Supreme Court rejects Taliai’s $220,000 contractual back pay claim

    The Supreme Court has saved Tonga government an estimated TOP$220,000 in potential back-pay claims after it dismissed a lawsuit by the former government project manager ‘Ikani Taliai.

    ‘Ikani Taliai

    Justice Niu ruled that he cannot direct the government  to pay Taliai the money he had asked for because he did not perform any service according to his obligations laid out under the contract.

    Mr Niu, after hearing from both legal counsel parties, agreed that Taliai’s contract was duly “approved” in accordance with the Public Procurement Regulations.

    However, he said Taliai has “rendered no service under the contract and yet he claims payment of those unrendered services, at least of the 5 months for which he issued his invoices, and now claims the payment for the remaining 8 months as well in his present claim”.

    The court was told Taliai was contracted by the Ministry of Internal Affairs, as project manager for the Sports Reform and Commercialisation Project.

    It was agreed that his previous two-year appointment be extended for another year, but at a reduced base fee of $140,000 for that one year, commencing on 1 September 2019. The base fee to be paid monthly in advance in the sum of $11,666.67 within three business days of receipt of an invoice for the same.

    Taliai sent invoices to the Ministry but had never received any payment.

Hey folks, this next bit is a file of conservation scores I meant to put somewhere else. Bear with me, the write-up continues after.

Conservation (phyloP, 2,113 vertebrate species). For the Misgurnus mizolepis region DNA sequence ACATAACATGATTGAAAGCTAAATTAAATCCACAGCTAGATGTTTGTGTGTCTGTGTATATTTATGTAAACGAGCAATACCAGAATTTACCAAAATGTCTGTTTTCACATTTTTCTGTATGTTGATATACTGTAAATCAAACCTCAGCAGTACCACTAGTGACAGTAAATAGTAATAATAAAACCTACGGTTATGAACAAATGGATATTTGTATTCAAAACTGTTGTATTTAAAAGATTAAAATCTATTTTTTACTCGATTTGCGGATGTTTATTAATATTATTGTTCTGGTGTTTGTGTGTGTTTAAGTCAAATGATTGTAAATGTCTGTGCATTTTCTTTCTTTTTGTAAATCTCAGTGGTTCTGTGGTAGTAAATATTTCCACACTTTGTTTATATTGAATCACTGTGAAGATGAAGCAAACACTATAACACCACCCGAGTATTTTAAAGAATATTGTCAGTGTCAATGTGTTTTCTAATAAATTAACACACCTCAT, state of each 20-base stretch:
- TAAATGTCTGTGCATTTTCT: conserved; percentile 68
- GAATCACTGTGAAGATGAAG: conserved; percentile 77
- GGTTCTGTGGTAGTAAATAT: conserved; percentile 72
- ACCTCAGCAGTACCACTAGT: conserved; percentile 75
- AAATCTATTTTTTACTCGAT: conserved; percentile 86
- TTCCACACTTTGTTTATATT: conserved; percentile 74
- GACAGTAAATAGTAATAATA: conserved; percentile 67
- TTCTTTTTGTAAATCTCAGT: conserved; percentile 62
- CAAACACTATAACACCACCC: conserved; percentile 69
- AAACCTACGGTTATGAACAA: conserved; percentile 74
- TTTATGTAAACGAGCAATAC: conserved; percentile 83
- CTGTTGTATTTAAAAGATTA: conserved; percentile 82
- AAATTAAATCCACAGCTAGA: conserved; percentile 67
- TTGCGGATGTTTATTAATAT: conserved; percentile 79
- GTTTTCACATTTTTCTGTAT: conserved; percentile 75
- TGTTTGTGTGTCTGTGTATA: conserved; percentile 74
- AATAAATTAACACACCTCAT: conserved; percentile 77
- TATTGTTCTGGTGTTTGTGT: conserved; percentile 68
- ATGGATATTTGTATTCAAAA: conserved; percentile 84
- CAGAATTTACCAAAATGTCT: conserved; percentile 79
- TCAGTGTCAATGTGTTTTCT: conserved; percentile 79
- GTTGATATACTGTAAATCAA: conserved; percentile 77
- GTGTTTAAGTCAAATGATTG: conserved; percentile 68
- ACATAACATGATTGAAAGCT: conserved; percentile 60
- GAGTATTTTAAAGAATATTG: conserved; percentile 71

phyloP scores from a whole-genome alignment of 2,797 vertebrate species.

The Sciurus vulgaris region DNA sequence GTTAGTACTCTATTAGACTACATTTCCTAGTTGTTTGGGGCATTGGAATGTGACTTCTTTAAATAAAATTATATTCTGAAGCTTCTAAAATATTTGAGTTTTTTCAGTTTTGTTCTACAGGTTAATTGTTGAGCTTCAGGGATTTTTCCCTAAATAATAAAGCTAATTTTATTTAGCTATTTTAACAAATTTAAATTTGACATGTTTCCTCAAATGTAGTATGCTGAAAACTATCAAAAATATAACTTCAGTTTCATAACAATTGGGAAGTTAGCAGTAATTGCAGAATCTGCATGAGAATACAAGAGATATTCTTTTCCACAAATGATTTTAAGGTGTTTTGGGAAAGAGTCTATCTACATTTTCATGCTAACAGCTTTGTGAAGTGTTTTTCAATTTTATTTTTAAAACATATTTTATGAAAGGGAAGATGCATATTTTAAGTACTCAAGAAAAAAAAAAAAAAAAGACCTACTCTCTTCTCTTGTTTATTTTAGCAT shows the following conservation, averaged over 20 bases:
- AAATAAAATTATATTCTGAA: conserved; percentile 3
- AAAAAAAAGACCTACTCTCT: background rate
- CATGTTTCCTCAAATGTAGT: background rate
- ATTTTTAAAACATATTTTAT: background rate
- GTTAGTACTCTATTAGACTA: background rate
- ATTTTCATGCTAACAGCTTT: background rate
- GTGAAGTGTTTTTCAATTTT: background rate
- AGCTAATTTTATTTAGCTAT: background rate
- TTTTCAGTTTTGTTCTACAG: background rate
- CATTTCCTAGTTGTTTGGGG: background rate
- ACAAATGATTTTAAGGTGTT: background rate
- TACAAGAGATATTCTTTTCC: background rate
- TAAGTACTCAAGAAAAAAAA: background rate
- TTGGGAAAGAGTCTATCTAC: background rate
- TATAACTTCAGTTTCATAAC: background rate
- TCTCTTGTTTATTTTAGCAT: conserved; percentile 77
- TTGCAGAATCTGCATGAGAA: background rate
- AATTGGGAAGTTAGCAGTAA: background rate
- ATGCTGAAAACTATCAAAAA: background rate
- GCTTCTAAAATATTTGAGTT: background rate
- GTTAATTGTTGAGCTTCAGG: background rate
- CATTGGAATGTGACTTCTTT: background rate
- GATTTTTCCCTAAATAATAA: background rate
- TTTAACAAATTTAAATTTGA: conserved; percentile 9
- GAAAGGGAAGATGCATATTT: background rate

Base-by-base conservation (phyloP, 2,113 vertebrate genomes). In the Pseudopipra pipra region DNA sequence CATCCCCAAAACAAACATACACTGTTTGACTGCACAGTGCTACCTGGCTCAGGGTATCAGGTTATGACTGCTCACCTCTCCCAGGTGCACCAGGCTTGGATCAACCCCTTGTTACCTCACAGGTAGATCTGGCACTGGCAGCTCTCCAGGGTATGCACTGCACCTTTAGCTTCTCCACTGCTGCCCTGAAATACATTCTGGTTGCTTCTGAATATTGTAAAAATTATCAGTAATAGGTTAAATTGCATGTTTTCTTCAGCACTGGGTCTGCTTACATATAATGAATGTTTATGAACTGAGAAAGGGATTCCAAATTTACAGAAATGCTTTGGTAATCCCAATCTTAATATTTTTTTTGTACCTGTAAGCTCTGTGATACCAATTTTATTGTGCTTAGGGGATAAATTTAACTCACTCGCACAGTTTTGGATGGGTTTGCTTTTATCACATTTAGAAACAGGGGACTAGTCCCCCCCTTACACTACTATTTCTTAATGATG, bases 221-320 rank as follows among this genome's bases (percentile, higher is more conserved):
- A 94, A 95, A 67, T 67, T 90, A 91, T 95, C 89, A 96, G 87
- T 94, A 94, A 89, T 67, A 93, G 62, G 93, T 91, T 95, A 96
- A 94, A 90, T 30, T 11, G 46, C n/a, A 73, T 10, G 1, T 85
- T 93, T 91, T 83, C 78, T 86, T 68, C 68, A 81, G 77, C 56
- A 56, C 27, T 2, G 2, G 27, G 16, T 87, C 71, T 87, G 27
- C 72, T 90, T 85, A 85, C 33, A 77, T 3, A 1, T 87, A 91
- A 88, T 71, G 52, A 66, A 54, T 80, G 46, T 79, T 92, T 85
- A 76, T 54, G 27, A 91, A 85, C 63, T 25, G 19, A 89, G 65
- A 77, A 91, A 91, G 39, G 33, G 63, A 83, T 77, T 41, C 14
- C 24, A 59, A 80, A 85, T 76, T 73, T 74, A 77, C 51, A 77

“He therefore claims damages for breach of contract against the defendants jointly and severally in the sum of $140,000 and general damages in the sum of $80,000”.

    In his conclusion, Mr Niu said: “ I must therefore come to the conclusion that the claim of the plaintiff cannot be sustained.

    “He has claimed specific performance of the contract, that is, that this Court orders the first defendant to pay him for the 4 months for which he had issued his invoices, and to order the first defendant to pay him for the remaining 8 months.

    “Specific performance is an equitable remedy and equity requires that a person “who seeks  equity must do equity” and that a person “who comes into equity must come with clean hands”. A person who has not performed his part of bargain cannot ask that the other person be ordered to perform his part instead.

    The plaintiff has failed to prove that he had performed his obligations under the contract, or that he had been prevented by the defendants from performing his contractual obligations”.

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